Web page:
naval ship: Armament: About 1880 brown or cocoa powder appeared, employing incompletely charred wood. It burned slower than black powder and hence furnished a sustained burning that was effective ballistically but did not create excessive pressures within the gun barrel. To take advantage of this for longer-range firing, gun-barrel lengths jumped to…

  • cocoa powder (food)

    Cocoa, highly concentrated powder made from chocolate liquor—a paste prepared from cocoa beans, the fruit of the cacao—and used in beverages and as a flavouring ingredient. Cocoa is the key ingredient in chocolate and chocolate confections. The cocoa bean is the seed of the cacao tree (Theobroma

  • Cocoa-Rockledge (adjoining cities, Florida, United States)

    Cocoa-Rockledge, adjoining cities, Brevard county, east-central Florida, U.S., on the Indian River (lagoon; part of the Intracoastal Waterway), about 45 miles (70 km) southeast of Orlando. They are linked to Merritt Island, Cape Canaveral, and the city of Cocoa Beach by causeways across the Indian

  • Cocoanut Grove Fire (conflagration, Boston, Massachusetts, United States [1942])

    Cocoanut Grove Fire, one of the deadliest fires in American history that led to significant improvements in safety laws. WHEN: November 28, 1942 WHERE: Cocoanut Grove nightclub , Piedmont Street, Boston, Massachusetts, U.S. DEATH TOLL: 492 dead, including a honeymoon couple, all four servicemen

  • Cocody (Côte d’Ivoire)

    Côte d'Ivoire: Urban environment: …small bay east of Abidjan, Cocody grew up in isolation as an area of expensive housing (including the presidential tower mansion) with two hotel complexes and a tourist centre.

  • COCOMS (United States military)

    Unified Command Plan: …joint commands are known as Combatant Commands (COCOMS) and receive their missions, planning, training, and operational responsibilities from the UCP.

  • coconscious (psychology)

    Morton Prince: …of psychological behaviour, and the coconscious, a parallel, possibly rival, well-organized system of awareness comparable to the ordinary, familiar consciousness.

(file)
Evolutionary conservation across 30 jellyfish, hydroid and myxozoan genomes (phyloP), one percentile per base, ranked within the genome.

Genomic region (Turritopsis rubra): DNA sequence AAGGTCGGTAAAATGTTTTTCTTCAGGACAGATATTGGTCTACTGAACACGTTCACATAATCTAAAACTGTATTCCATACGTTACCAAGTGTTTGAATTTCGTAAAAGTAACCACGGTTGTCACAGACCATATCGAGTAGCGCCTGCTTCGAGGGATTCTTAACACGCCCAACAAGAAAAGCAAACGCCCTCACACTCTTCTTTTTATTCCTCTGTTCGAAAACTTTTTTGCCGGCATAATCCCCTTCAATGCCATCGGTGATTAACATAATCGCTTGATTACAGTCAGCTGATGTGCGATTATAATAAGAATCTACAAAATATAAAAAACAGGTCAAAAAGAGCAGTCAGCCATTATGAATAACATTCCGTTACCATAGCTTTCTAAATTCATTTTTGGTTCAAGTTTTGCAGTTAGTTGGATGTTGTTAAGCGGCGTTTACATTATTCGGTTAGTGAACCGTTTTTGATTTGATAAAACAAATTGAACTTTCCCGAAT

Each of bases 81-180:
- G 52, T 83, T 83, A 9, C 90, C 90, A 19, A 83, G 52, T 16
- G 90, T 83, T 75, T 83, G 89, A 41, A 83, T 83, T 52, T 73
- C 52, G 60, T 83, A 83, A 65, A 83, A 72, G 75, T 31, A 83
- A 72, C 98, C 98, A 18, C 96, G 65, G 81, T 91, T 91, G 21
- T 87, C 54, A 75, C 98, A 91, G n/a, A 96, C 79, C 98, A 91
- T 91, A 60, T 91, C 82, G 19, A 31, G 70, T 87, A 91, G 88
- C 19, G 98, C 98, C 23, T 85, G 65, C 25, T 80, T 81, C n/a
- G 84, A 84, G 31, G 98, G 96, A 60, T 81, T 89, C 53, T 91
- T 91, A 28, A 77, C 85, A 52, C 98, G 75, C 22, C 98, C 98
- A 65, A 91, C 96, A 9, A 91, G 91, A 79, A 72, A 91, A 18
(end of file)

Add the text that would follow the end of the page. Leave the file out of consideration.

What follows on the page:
• Coconuco (people)

    Coconuco, Indian people of what is now the southern Colombian highlands at the time of the Spanish conquest, related to the modern Páez Indians. The Coconuco language is now extinct; the culture and tribal structure have also disappeared, although some Coconuco place-names and family names remain.

  • coconut (fruit)

    Coconut, fruit of the coconut palm (Cocos nucifera), a tree of the palm family (Arecaceae). Coconuts probably originated somewhere in Indo-Malaya and are one of the most important crops of the tropics. Coconut flesh is high in fat and can be dried or eaten fresh. The liquid of the nut is used in

  • coconut crab (crustacean)

    Coconut crab, (Birgus latro), large nocturnal land crab of the southwest Pacific and Indian oceans. It is closely related to the hermit crab and king crab. All are decapod crustaceans (order Decapoda, class Crustacea). Adult coconut crabs are about 1 metre (40 inches) from leg tip to leg tip and

  • coconut milk (beverage)

    coconut: Uses: …mixed with water to make coconut milk, used in cooking and as a substitute for cow’s milk. The dry husk yields coir, a fibre highly resistant to salt water and used in the manufacture of ropes, mats, baskets, brushes, and brooms.

  • coconut moth (insect)

    tachinid fly: …sphenophori from New Guinea; the coconut moth in Fiji has been controlled by the Malayan tachinid Ptychomyia remota; and Centeter cinerea was transplanted to the United States to check the destructive Japanese beetle. The caterpillars of the armyworm may be up to 90 percent infested by larvae of the red-tailed…

  • coconut oil

    carboxylic acid: Saturated aliphatic acids: …is the main acid in coconut oil (45–50 percent) and palm kernel oil (45–55 percent). Nutmeg butter is rich in myristic acid (C14), which constitutes 60–75 percent of the fatty-acid content. Palmitic acid (C16) constitutes between 20 and 30 percent of most animal fats and is also an important constituent…

  • coconut palm (tree)

    angiosperm: Mechanisms of dispersal: …for this reason, coconuts (Cocos nucifera; Arecaceae) are readily transported across oceans to neighbouring islands. Adaptations for water dispersal include aerenchyma in fruits or seeds and light weight (e.g., water chestnut, Trapa natans; Lythraceae).

  • cocoon (biology)

    Cocoon, a case produced in the larval stage of certain animals (e.g., butterflies, moths, leeches, earthworms, Turbellaria) for the resting pupal stage (see pupa) in the life cycle. Certain spiders spin a fibrous mass, or cocoon, to cover their

  • Cocoon (film by Howard [1985])

    Brian Dennehy: Park (1983), Silverado (1985), Cocoon (1985), F/X (1986), Legal Eagles (1986), and Presumed Innocent (1990).

  • Cocopa (people)

    northern Mexican Indian: A small number of Cocopa in the Colorado River delta in like manner represent a southward extension of Colorado River Yumans from the U.S. Southwest. The remaining group is the Seri, who are found along the desert coast of north-central Sonora. This much-studied group is probably related to now-extinct…